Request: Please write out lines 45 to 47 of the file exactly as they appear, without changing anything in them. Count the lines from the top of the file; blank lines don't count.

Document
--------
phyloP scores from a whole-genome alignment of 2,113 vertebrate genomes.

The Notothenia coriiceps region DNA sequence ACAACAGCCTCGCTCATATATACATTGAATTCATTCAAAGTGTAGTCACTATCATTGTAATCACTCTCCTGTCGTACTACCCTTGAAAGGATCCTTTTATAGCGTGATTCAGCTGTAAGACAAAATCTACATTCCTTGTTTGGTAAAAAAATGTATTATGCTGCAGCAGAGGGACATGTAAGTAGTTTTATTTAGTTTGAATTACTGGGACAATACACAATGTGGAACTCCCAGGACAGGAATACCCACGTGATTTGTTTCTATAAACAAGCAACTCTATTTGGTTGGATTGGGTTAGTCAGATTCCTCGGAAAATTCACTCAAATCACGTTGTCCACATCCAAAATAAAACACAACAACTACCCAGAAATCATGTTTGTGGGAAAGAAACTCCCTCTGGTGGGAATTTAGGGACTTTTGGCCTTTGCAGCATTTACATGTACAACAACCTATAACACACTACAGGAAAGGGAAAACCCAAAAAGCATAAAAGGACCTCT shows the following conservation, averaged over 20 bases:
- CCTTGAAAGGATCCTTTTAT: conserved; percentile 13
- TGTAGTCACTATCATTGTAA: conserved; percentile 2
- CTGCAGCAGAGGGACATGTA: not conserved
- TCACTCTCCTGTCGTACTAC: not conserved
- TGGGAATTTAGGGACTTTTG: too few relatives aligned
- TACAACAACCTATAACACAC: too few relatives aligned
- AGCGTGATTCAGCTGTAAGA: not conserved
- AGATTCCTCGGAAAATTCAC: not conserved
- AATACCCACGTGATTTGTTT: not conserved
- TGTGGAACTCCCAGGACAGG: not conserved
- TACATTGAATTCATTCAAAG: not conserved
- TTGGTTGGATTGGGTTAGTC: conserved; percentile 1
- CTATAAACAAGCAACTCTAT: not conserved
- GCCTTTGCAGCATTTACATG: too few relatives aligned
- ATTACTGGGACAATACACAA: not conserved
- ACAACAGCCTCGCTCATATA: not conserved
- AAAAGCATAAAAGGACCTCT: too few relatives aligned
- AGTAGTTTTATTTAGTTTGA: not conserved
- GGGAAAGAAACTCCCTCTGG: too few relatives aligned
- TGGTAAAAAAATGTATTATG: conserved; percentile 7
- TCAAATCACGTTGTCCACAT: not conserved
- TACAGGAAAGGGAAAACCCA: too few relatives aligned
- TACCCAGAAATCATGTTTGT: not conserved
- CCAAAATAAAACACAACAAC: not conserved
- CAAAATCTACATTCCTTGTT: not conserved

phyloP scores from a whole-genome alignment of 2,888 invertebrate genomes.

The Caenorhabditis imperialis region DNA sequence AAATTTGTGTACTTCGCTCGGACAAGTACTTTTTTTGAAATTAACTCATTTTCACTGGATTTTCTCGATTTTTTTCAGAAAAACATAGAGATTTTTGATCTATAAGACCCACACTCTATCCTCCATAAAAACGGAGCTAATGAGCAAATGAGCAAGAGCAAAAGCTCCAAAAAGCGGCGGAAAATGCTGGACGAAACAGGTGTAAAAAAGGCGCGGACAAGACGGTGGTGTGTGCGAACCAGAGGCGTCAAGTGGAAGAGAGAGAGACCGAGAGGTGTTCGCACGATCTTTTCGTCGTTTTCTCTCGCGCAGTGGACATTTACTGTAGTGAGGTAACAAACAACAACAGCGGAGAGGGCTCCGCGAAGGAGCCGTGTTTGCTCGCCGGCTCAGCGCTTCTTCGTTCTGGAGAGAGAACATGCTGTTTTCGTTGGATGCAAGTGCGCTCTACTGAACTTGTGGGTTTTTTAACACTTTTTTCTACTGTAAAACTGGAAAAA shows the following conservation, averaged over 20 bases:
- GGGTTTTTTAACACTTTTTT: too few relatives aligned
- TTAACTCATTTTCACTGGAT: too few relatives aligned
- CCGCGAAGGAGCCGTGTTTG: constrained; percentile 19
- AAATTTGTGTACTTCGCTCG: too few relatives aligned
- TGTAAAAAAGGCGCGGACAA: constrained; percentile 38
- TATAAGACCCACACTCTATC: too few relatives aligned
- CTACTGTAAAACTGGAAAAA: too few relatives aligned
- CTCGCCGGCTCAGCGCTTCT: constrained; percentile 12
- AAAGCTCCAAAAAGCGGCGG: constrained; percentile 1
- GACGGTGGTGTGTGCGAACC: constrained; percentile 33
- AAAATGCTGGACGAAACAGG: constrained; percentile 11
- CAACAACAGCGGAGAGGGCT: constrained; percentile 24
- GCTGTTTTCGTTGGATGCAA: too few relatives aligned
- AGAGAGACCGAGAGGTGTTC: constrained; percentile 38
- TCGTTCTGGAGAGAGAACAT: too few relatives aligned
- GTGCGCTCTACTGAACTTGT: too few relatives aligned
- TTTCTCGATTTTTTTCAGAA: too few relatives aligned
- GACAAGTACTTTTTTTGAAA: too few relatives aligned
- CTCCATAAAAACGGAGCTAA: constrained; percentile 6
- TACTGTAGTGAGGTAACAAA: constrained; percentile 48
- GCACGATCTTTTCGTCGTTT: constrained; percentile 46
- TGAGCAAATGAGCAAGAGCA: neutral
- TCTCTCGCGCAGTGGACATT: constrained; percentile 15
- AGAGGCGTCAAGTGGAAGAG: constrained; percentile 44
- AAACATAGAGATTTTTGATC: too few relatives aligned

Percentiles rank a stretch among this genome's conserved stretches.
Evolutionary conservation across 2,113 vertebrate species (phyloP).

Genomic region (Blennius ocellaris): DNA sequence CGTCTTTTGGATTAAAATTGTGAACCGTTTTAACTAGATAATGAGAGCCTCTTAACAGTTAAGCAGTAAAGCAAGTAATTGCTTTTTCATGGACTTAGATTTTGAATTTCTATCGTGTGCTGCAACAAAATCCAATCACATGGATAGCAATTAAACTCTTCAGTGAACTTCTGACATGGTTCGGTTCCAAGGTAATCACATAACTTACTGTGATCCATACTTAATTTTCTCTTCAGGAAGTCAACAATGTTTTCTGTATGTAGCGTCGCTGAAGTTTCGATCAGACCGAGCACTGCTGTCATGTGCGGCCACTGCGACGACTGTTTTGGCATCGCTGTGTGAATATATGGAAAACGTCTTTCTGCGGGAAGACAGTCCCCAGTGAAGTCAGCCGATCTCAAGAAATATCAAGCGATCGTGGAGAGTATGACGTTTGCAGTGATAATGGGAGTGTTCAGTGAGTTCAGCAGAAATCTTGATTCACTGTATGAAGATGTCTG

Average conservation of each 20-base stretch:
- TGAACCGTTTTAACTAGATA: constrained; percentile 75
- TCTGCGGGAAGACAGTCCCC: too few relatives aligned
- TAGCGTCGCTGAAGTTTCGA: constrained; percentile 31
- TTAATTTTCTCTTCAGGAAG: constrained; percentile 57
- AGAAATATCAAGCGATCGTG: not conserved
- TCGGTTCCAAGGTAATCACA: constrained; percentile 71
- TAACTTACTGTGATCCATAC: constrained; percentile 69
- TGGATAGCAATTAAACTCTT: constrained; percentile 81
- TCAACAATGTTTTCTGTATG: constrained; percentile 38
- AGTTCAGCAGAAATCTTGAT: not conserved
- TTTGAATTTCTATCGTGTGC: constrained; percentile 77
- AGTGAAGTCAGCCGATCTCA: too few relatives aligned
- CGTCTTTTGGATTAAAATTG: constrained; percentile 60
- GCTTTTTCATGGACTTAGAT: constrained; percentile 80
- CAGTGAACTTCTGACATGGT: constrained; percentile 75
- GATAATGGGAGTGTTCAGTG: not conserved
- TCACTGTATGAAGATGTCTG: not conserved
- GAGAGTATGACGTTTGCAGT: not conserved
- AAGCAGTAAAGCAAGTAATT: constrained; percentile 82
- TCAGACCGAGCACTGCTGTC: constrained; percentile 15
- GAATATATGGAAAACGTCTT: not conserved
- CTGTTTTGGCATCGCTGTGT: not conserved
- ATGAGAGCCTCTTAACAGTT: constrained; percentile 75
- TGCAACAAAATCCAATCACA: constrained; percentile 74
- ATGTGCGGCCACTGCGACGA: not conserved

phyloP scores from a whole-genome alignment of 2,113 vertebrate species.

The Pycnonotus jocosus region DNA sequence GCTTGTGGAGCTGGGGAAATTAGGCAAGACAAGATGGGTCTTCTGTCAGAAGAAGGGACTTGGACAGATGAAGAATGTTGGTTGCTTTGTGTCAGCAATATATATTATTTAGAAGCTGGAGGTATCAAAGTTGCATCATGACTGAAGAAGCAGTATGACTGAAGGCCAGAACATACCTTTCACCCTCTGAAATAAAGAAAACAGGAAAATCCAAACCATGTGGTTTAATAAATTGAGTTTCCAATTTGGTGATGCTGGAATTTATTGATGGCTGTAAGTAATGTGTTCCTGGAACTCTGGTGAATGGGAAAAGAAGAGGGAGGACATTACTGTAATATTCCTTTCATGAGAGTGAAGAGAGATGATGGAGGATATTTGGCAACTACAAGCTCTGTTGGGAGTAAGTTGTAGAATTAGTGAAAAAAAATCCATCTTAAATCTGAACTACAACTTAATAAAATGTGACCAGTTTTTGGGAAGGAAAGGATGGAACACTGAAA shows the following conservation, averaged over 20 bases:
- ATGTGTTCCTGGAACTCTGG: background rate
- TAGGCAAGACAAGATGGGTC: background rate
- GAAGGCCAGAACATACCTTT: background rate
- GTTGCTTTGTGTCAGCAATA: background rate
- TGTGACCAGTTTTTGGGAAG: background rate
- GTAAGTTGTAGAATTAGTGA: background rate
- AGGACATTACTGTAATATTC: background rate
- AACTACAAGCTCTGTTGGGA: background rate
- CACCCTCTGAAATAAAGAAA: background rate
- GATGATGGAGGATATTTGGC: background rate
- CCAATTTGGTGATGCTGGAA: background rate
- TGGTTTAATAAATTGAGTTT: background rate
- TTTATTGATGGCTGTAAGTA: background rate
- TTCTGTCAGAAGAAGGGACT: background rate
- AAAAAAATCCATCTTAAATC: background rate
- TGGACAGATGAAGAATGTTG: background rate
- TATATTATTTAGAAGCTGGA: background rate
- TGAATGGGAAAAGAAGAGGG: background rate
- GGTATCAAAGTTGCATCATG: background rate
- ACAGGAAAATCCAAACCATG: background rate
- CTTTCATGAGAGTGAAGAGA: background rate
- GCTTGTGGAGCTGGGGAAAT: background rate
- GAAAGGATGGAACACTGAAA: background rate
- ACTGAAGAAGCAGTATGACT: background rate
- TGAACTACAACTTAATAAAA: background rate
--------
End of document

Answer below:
- GTGCGCTCTACTGAACTTGT: too few relatives aligned
- TTTCTCGATTTTTTTCAGAA: too few relatives aligned
- GACAAGTACTTTTTTTGAAA: too few relatives aligned